The FDA in their nazi-ism did us a favor. Well, more like they did the dumb shit 17 year old popping wanna be steriods left, right and centre, a massive favor. And don’t forget the girls with super big self image issues that were popping too much ephedra to get even more anorexic.

Trust me, we’re even more regulated in Canada. We’ve never been allowed anything. M1T? Please. We never even got DHEA up is this beatch!

But in all Health Canada’s and the FDA’s “wisdom” there is a good side - the 20% of the population harming themselves but taking more than they should have been cut off entirely. And the only ones who suffered were the other 20% of people (us) that knew how to use and take it appropriately. The other 60% of the population weren’t going near it anyway. So it’s sorta even.

These governing bodies have two functions:

  1. protect idiots
  2. service and drive sales of the big-pharm companies (who are selling way worse stuff than illegal drug dealers).

And as long as EAS and M-Tech(you know who I mean) have less money than GlaxoSmithKline - we’re all going to be holding our pills praying they stick around.
Better things to worry about.

Had you guys actually read the legislation, you would not have needed to hit the “panic button.” The bill does not ban supplements. Rather, it requires supplement companies to report when a person has a serious adverse effect to a supplement. In other words, supplement companies will be required to report when someone dies from taking a supplement.

What’s wrong with that?

From my point of view I see it as a progression. Sure, maybe this time it’s just ______, then next time it’ll be just ______, and I’m sure the rest of my argument is obvious.

Is it the task of the government to legislate individual safety and morality? I believe it is not. The government should be there to make certain that the knowledge available for a product is correct, such as food labeling laws. They should also ensure that no absolutely dangerous products are able to be obtained by those without the ability to utilize them correctly. However, they should not limit the use of substances that are easily used in a safe context but just happen to have a potential for abuse.

A stupid example, but I could hypothetically drink enough water to kill myself. Of course no one is going to ban water, but it follows the same logic that a safe substance can be abused in such a was as to elicit harmful effects.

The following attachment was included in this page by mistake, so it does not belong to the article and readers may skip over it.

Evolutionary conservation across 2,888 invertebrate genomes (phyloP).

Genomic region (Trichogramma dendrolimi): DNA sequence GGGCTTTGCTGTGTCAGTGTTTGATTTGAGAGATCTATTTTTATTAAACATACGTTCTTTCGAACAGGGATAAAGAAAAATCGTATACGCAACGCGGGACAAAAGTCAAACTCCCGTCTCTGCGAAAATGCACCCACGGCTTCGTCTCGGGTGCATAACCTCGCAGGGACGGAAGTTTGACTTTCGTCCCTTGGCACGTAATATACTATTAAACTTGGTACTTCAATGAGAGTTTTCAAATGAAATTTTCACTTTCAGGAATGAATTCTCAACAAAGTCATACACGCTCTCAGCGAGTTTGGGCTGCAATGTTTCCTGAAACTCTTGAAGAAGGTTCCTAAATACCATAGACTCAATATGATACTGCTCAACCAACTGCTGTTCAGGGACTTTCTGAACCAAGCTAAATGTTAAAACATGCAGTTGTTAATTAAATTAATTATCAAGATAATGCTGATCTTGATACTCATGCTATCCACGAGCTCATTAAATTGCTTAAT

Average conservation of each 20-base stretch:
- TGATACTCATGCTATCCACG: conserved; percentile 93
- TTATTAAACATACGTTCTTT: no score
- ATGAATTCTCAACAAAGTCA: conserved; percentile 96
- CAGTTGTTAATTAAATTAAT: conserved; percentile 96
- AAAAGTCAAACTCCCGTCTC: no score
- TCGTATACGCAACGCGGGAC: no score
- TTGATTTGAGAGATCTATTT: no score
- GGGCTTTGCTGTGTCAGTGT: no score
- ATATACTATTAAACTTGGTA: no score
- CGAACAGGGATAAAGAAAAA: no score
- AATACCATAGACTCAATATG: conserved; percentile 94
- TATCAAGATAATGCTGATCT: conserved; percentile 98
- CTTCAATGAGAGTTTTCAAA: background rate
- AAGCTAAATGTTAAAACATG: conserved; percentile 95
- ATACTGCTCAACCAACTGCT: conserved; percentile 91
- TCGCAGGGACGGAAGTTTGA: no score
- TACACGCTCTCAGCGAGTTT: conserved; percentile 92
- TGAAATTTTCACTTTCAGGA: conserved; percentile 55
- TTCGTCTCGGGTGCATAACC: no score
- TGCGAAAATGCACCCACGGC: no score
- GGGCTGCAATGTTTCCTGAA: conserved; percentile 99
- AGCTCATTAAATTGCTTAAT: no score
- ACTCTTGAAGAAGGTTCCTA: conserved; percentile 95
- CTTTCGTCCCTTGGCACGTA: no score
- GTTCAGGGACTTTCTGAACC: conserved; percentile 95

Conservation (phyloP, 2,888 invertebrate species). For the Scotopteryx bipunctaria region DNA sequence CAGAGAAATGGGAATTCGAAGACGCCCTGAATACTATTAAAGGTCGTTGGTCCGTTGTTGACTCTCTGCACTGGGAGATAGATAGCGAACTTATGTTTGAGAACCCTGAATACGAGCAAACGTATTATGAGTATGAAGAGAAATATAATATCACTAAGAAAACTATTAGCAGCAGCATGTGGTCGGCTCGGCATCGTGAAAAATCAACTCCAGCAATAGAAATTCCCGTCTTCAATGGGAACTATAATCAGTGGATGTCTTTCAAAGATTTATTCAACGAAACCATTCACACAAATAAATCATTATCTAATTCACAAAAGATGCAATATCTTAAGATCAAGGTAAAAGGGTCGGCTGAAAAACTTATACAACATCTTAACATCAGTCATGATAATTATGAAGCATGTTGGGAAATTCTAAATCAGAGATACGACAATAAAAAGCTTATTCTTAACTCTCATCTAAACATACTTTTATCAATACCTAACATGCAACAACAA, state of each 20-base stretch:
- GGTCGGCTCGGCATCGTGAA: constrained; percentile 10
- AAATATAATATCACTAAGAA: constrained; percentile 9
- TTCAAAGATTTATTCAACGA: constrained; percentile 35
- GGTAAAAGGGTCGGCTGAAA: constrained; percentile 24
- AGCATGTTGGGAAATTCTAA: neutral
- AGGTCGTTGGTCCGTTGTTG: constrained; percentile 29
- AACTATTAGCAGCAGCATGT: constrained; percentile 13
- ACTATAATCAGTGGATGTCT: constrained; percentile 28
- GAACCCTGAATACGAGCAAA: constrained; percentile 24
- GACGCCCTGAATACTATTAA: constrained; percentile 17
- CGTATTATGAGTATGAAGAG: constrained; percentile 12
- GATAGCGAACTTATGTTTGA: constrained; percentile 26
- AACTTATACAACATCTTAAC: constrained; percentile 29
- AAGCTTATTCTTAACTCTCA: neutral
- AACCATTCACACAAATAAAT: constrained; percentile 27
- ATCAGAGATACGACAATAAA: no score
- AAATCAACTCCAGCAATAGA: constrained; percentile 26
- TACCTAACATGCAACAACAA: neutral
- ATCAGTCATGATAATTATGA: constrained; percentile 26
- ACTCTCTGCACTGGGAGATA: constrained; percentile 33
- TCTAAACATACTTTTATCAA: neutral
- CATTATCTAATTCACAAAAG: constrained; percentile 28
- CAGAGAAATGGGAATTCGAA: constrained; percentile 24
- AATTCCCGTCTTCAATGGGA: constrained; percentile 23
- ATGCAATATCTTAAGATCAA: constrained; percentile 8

Ultimately, I think this comes down to economics, just like any other issue. We aren’t banning supplements because they are wrong, we are banning them because pharmaceutical companies need something else to make money from. If they are made controlled substances, then they are subject to the same laws as other controlled substances and only able to be sold within the same markets. They will follow the same purity controls, and will be drugs, as far as the general public is concerned. Thus, only drug companies will manufacture them, and they will be another money maker.

The government runs off of money, I’m somewhat surprised whenever a person doubt this fact. When someone or something sees a way to make more money and they have the cash to influence someone, it will happen. The only way to fight this is not to hope, but to write to your congressmen and tell them what you think. Call them, go to their offices, let them know what you want as a citizen. If you sit idly by and allow these things to happen, then do not say a single word when it occurs. Do not complain, because while you did not actively vote for the measure, you did nothing to prevent it. Complacency is the same as support.

Come on, this is going too far. If we want to stop this kind of behavior we have to stand up and tell our representatives what we feel. What’s the point of democracy if we do not force them to hear us?

[quote]Carbon-12 wrote:
Is it the task of the government to legislate individual safety and morality? I believe it is not. The government should be there to make certain that the knowledge available for a product is correct, such as food labeling laws. They should also ensure that no absolutely dangerous products are able to be obtained by those without the ability to utilize them correctly. However, they should not limit the use of substances that are easily used in a safe context but just happen to have a potential for abuse.[/quote]